With the Christmas period drawing ever closer, we went along to Birmingham Royal Ballet to get a sneak peek of the rehearsals for The Nutcracker and chat to First Soloist Delia Mathews.
Having joined the company in 2008 First Soloist Delia Mathews has 17 years of dance experience under her belt. When we meet her in the studio on a Friday afternoon she’s preparing to do a run through of her iconic role as The Sugar Plum Fairy in Sir Peter Wright’s The Nutcracker.
Originally from New Zealand, Delia trained at London’s Royal Ballet School for three years where she was spotted by the company’s director David Bintley and found herself moving to Birmingham to join Birmingham Royal Ballet full time. “I actually worked with the company a lot in my final year as a student. I would do the extras and I worked with them on both Swan Lake and The Nutcracker,” Delia says.
No stranger to the role of The Sugar Plum Fairy, and now in her ninth season with the company, Delia tells us how she always dreamed of taking on the role when she began dancing at the age of nine. “The Sugar Plum Fairy is a role that I always wanted to play, I think it’s every little girl’s ballet fantasy,” she beams. “Ballet is not only my job, it’s my life and a lifestyle choice.”
And we can understand why. The Sugar Plum Fairy is one of the most iconic roles in the world of ballet, not to mention Birmingham Royal Ballet has brought the production to the Hippodrome for the past 25 years, winning over crowds year after year.
“I love the Hippodrome, it’s our home theatre,” Delia says. “It’s attached to our studios so we can just walk across to it. It’s a lovely theatre to dance in, it has a really warming feel to it.”
“In different productions of The Nutcracker the storyline varies; in our version Clara, who’s the young girl who gets given The Nutcracker doll by Drosselmeyer, gets transported to this fairytale place,” Delia says of the production.
“We’re very lucky and we’re very proud of our production of The Nutcracker,” Delia says. “I only do the role of The Sugar Plum Fairy twice in the whole run but I’ll be doing other roles throughout. We have around 60 dancers in this ballet, and the majority of those dancers will be on for every show.
“It’s really nice because in our production we’ve got young dancers in the party scene, so it gives them a taste of what it’s like to be in the company and get involved in shows”.
The company’s production of The Nutcracker is one of Birmingham’s biggest Christmas traditions, with its stunning scenery, costumes and of course, breathtaking dancing. Just one week into rehearsals Delia tells us just how challenging the role of The Sugar Plum Fairy actually is.
“As The Sugar Plum Fairy you only come on at the very end of the ballet, so Clara’s been through lots of different scenes such as The Land of Snow. It’s the Grand Pas de Deux; the traditional Grand Pas starts with the woman and man dancing together, then the woman does a solo, the man does a solo, and finally they dance the Coda together to finish,” she says.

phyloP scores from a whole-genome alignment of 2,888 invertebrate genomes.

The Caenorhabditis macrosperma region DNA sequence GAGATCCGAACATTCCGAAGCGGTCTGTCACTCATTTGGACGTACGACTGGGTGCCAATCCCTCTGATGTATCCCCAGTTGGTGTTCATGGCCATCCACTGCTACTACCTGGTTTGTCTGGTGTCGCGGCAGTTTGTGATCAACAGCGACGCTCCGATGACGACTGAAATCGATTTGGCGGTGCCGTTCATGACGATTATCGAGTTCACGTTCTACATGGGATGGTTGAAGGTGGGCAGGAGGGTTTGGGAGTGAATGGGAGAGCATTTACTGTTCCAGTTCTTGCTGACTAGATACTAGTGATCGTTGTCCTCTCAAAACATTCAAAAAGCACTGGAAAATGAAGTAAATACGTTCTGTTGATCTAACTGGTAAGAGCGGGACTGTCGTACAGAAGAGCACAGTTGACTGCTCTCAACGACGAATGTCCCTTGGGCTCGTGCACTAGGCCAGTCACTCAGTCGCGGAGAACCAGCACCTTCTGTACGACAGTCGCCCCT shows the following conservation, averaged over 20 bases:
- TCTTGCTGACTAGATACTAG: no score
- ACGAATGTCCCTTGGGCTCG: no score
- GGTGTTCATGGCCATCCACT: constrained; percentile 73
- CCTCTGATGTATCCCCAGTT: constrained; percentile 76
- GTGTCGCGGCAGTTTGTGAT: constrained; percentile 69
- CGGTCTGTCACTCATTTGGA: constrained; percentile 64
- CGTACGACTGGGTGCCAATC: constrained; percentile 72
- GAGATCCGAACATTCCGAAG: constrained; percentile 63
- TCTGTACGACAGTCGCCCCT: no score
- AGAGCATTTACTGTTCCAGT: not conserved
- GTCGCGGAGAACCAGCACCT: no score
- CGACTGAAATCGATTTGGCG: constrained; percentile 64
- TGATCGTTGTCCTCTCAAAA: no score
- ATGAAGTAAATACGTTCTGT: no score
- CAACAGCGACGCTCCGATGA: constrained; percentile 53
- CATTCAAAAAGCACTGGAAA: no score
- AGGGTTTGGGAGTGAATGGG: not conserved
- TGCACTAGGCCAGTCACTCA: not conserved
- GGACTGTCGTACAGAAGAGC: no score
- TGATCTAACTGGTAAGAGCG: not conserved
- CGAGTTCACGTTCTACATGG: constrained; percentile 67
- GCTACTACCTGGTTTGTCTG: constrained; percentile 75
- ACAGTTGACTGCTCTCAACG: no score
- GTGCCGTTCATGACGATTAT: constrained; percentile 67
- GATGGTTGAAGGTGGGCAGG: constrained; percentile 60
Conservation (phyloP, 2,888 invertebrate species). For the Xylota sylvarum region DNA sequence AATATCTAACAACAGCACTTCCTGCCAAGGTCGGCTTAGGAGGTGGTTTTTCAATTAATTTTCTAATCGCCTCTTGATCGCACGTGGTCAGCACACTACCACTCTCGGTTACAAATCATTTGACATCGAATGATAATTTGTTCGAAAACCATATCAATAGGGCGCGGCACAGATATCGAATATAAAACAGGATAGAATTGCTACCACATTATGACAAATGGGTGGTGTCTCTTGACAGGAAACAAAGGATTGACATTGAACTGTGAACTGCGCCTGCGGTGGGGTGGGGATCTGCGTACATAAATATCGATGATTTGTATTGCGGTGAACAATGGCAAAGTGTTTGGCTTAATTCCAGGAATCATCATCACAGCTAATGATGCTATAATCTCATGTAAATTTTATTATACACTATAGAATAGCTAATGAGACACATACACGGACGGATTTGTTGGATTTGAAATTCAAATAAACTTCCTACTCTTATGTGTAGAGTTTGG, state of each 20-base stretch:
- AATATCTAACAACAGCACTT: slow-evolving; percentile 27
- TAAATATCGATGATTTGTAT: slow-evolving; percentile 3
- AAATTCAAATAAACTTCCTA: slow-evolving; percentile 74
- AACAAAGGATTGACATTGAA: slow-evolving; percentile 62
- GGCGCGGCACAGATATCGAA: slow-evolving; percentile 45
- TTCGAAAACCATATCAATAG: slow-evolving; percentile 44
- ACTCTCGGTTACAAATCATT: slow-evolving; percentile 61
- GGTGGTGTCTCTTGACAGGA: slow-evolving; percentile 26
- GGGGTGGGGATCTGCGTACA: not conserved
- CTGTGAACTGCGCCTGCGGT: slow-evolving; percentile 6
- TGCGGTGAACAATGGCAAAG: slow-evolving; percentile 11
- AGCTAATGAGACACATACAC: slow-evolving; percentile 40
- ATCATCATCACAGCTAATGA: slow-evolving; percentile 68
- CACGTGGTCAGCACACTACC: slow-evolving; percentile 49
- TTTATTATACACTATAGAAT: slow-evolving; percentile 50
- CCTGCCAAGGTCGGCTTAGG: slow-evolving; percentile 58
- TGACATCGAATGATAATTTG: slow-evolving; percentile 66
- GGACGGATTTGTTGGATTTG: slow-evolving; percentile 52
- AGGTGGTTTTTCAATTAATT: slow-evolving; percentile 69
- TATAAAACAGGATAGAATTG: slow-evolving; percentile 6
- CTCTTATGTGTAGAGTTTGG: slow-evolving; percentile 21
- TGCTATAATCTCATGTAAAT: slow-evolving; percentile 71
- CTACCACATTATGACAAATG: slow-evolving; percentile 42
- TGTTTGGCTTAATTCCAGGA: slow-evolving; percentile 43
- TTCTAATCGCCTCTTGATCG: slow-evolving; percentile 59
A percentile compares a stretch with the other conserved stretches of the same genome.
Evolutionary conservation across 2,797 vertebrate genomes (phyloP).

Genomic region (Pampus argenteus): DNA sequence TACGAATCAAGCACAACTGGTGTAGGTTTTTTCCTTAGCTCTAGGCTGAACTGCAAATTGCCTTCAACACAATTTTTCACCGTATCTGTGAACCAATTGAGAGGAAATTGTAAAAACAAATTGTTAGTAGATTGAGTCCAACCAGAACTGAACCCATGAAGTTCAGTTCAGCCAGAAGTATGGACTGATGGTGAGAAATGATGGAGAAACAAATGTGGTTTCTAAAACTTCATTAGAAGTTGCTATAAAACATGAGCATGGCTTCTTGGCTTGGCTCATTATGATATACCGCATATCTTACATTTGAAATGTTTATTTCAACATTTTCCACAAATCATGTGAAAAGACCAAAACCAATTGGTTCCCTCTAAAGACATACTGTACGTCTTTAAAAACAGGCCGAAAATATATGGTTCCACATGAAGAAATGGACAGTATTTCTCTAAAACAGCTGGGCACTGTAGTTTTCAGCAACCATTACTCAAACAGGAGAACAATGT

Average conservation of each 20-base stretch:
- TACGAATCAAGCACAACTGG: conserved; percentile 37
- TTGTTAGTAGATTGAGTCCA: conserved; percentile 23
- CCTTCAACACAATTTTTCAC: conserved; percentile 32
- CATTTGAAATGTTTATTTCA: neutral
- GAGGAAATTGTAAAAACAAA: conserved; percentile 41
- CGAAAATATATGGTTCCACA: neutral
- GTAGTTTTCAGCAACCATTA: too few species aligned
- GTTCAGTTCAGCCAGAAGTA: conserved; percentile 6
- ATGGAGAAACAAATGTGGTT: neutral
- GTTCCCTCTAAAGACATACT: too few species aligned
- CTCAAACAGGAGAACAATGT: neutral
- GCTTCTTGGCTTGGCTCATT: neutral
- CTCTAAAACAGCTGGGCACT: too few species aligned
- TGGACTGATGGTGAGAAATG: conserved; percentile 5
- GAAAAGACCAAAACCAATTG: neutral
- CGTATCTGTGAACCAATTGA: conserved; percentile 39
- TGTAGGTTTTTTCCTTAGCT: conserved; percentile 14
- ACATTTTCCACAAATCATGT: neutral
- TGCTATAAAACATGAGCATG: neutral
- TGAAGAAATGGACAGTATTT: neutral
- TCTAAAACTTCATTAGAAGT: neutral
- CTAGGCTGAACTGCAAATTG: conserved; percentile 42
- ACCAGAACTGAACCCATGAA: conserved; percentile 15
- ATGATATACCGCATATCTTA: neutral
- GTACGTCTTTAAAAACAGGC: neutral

“In rehearsals, we usually start by breaking everything down, we won’t run something all the way through straight away,” Delia continues. “We work with the Ballet Master on the Pas de Deux, pay attention to certain sections, discuss it and work to make it right. We always try to keep the stamina going each time so that by the time it gets on stage it’s perfect because we’ve done it so many times.”
There’s no hiding in ballet and the dancers work tirelessly to achieve a flawless performance. “The hardest part is trying to make it look effortless because the audience doesn’t want to see how hard you’re working, they want it to be beautiful to watch,” Delia adds. “Ballet has an artistic side to it, so you have to make it look like you’re not working as hard as you are.
“It’s a lot of work and hours, there’s no shortcut in ballet, you really need the passion and love to always carry on. There are times in the studio where it gets really hard, but then you get on the stage, you do the Pas de Deux and hear the audience clap and it’s just the most amazing feeling.”
Alongside working on her solo section, Delia will be taking to the stage with her partner Brandon for the Grand Pas de Deux, where they will be performing elegant lifts. “Brandon and I have worked together quite a lot which is really helpful because we know how each other likes to work, but often in the very early stages you’re taking that time to get to know your partner.
“You have to have so much trust in your partner, because if you hold back even a little then the lift is ruined. It’s all about coordination, it really is key.”
Delia tells us that the week leading up to opening night is always when the nerves begin to kick in as the dancers head into final rehearsals. “The last week of rehearsals we all have full calls, we’ll run the ballet with a lot of different casts.
“It’s a big cast with a lot of us taking on numerous roles, so everyone wants to have a run through. We spend a lot of time clearing things up, making sure everyone knows what they’re doing and that things are being done right,” Delia adds.
“We’ll do run-throughs with our costumes for the Pas de Deux, wearing a tutu actually changes the movement a lot, because of the construction of the costumes.
“For the male dancers their jackets can often become a bit restricting when they’re doing the big lifts, so we like to do as much as we can in costume in that final week to make sure that the performance is as polished as it can be for the audience.”
Birmingham Royal Ballet’s The Nutcracker runs from Friday November 25 – Tuesday December 13
Words: Becky Weaver